Medical Adherence Consortium: MA-1 Paris May 6 & 7
Improving adherence through technology
A worldwide problem of striking magnitude (1)
Join industry leaders from the pharmaceutical, medical device, pharmacy, systems integrator, and health information handling sectors together with health care funders and regulators to jointly make progress in this complex area.
The consortium will help you accelerate your organisation’s activities related to improving medical adherence and ensure that you are well positioned to benefit from rapid changes relating to this topic.
A big problem. Poor medical adherence (also known as ‘medical compliance’) is recognised as one of the major challenges facing health care delivery in all countries of the world. The World Health Organisation has estimated adherence to chronic medication as being typically 50% (1). More recent studies (2) have demonstrated adherence rates as low as 25%.
Low adherence causes problems for all parts of the healthcare system: the purchasers who are paying for higher hospital readmission rates, the pharmaceutical industry through reduced use of their drugs, and the doctors and patients through poorer clinical outcomes. The problem has been estimated as costing $300bn per year (3).
A changing landscape. While not a new problem, the development of new technological approaches (‘Big Data’, ‘Internet of Things’, cheap sensors, mHealth and health apps) along with unprecedented cost pressures on the delivery of care mean that tackling poor medical adherence has gained new impetus.
The consortium approach. The size and complexity of the medical adherence problem makes it ideal for a multi-lateral consortium approach. This will enable participants to: identify and explore common themes and obstacles; where appropriate identify and disseminate best practice; and jointly remove some of the barriers inhibiting the use of technology to improve adherence and so health outcomes.
The consortium members include pharmaceutical companies, medical device providers, systems integrators, healthcare information handlers, private and public healthcare purchasers and providers, and leading academic experts in the field. The consortium is led by its industrial members and is international in scope – reflecting the geographical interest of the members but with an initial focus on Europe.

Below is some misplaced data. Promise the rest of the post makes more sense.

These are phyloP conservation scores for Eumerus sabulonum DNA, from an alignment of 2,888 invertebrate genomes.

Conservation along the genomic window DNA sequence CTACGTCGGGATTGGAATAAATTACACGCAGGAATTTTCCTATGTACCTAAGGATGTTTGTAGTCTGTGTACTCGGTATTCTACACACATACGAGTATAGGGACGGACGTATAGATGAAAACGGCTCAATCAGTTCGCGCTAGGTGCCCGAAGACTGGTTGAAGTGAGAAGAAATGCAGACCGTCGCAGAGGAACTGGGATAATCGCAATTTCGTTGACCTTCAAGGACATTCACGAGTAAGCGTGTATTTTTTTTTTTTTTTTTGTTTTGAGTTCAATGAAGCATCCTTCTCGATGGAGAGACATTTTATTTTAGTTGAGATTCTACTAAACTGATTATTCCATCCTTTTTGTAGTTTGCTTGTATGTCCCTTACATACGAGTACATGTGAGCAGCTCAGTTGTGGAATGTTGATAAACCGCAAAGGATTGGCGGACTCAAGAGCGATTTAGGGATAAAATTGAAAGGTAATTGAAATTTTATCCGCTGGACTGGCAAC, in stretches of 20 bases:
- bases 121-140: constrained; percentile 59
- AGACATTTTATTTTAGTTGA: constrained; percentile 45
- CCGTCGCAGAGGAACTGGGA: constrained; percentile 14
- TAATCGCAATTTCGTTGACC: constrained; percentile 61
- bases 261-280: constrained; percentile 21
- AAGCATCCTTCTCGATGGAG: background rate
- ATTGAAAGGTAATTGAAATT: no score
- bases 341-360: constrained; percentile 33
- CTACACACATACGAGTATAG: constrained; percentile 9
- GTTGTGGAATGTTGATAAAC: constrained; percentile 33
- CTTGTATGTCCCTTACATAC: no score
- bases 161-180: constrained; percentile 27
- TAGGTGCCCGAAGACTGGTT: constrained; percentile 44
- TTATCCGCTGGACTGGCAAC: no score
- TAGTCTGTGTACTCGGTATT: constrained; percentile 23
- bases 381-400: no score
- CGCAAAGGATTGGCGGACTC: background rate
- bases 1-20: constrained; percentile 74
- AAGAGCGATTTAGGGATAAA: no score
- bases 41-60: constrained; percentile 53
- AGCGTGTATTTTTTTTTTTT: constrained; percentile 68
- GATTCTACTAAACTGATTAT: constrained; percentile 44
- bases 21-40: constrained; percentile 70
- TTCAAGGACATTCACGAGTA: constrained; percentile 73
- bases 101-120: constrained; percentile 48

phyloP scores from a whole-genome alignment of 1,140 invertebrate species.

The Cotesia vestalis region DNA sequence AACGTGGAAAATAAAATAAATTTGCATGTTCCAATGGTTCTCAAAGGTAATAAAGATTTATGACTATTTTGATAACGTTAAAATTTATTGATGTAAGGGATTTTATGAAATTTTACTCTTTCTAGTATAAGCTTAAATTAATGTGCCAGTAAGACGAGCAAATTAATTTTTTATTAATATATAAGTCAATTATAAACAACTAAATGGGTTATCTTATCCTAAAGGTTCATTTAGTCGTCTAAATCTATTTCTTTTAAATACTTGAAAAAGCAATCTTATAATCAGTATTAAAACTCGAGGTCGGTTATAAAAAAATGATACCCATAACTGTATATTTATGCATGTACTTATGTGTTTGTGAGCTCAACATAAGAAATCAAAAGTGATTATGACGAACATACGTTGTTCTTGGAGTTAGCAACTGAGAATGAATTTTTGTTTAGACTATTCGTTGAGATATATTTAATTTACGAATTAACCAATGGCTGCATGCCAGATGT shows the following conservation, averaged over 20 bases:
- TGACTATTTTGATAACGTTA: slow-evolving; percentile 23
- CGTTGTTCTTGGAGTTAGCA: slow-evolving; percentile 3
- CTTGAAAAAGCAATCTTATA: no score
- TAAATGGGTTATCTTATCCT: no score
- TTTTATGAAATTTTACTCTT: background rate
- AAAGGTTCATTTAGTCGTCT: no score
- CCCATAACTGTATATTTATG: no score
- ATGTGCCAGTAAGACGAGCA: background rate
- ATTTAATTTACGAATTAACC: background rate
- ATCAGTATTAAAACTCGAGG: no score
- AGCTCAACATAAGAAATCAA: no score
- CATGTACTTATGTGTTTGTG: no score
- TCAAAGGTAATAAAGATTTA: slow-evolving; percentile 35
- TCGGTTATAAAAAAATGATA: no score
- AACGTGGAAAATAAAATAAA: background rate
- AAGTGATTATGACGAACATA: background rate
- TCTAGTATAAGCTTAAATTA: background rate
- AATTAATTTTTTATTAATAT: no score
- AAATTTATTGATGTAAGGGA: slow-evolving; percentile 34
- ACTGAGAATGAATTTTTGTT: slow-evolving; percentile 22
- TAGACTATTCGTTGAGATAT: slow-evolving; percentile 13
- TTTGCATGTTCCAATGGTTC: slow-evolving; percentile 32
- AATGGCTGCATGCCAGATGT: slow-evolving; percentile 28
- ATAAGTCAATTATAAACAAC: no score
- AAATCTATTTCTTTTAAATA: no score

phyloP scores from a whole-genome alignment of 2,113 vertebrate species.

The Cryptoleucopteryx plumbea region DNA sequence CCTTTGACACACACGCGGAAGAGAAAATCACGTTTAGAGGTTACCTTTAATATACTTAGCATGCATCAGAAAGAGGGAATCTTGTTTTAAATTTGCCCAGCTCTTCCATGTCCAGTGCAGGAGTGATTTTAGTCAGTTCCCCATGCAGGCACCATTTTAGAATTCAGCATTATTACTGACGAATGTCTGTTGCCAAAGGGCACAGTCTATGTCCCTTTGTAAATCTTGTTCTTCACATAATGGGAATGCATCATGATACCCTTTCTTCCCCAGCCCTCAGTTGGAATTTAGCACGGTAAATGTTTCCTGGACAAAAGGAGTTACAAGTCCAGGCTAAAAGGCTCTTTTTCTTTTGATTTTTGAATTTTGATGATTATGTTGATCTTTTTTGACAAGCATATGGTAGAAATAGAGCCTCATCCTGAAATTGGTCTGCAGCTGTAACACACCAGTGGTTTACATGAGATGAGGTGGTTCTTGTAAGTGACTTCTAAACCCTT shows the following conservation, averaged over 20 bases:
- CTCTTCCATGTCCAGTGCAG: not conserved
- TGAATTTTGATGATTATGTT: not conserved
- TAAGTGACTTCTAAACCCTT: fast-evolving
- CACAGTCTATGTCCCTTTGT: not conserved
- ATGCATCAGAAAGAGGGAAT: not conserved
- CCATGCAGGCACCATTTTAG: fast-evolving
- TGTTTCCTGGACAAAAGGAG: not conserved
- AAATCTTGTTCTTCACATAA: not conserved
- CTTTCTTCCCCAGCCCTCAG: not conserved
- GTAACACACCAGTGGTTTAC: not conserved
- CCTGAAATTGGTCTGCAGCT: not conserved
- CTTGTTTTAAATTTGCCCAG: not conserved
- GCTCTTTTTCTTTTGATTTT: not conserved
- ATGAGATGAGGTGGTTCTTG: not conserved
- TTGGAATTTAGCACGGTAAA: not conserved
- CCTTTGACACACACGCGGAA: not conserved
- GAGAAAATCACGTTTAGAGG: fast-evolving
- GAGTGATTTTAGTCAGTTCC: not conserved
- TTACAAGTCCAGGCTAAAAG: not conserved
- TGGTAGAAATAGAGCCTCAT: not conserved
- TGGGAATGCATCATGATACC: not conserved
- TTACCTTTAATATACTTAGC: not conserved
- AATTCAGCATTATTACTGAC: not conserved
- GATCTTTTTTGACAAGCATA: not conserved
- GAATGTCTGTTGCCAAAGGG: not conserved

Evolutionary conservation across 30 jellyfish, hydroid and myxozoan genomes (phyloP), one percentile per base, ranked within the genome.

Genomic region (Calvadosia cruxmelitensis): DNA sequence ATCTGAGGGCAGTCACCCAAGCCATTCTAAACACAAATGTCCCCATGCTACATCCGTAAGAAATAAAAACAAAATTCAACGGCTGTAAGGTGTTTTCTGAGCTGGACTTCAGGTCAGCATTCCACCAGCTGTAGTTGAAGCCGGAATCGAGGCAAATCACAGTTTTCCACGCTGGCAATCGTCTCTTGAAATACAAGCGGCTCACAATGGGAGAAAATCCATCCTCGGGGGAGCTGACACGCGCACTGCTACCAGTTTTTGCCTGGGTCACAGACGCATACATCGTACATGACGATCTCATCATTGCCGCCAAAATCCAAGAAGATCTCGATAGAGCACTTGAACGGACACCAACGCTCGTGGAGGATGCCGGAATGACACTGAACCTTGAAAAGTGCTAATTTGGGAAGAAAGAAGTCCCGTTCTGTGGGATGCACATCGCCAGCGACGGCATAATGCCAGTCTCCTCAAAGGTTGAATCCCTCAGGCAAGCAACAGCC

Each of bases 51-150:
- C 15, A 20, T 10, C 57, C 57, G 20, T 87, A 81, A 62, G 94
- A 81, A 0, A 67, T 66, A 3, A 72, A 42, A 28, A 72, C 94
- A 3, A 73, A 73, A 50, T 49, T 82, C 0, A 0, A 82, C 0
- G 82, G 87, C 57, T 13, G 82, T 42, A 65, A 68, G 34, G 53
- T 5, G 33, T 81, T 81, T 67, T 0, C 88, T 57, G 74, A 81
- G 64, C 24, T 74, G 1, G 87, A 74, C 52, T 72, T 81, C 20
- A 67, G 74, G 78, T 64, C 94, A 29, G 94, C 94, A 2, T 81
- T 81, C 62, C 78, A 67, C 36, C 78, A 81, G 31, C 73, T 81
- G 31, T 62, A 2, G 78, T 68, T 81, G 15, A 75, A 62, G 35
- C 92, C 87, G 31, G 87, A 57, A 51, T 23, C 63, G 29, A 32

The goals of the consortium are defined by its members – its overall objective is to harness the capabilities and insights of its members to make substantive progress in this difficult area.
Participating organisations sign up to being consortium members for a year. The consortium is facilitated by CfBI using a tried and tested methodology. In all CfBI consortia, Chatham House rules are applied (discussions can be reported but not attributed) and there are no IP restrictions meaning that information exchange is rich, extensive, and immediately useful.
Programme of work
The areas where the consortium is initially focussing include:
· Economic / financial considerations: ensuring that good adherence makes economic sense for all actors.
· Standardisation: agreement around terminology, identification of gaps in information and other standards and planning to address these.
· Regulation: identification of key obstacles to improved adherence associated with regulation and determine the best way of engaging with the regulator to jointly determine if and how these might be changed.
· "Case studies": identification and dissemination of success stories to encourage wider engagement with the subject of adherence.
· Measurement / data: understanding problems around measurement of adherence, identifying and disseminating baseline measurements, agreeing standard approaches to measurement.
· Sustainability: ensuring that any adherence approaches are not only affordable but are sustainable for the long term.
Deliverables in each of these areas will include ‘baselining’ / gap analysis, awareness raising activities, the publishing of white papers / ‘position’ papers, the agreement and promulgation of ‘best practices’, and the working together to define pilot activities where appropriate.
What’s in it for me / my organisation?
· leverage the experience of other members rather than reinventing wheels;
· influence the creation of agreed (and influential) ‘consortium positions’ regarding various aspects of improving medical adherence;
· have a line of communication with funders/regulators: jointly influence regulatory and standards setting bodies;
· network with your peers from other industries: participate in a confidential and vendor neutral environment;
· link, inform and align the different strands of medical adherence activity within your organisation;
· get the inside view on problems and suppliers which are not talked about publically;
· be introduced to smaller players with novel and potentially disruptive technologies;
· share pilots or experiments (e.g., market and technology evaluations; pilots; supplier appraisal);
· use the ‘multiplier effect’ of the consortium to progress your agenda (subject to consortium agreement)design the consortium agenda, topics and content to ensure it satisfies your needs.
"Thank you for a fantastic inaugural event. We, at Bupa, at really looking forward to playing a full part in the Consortia’s activities to deliver the goals " Matt Bushell Director of Commissioning BUPA
For more information contact: email@example.com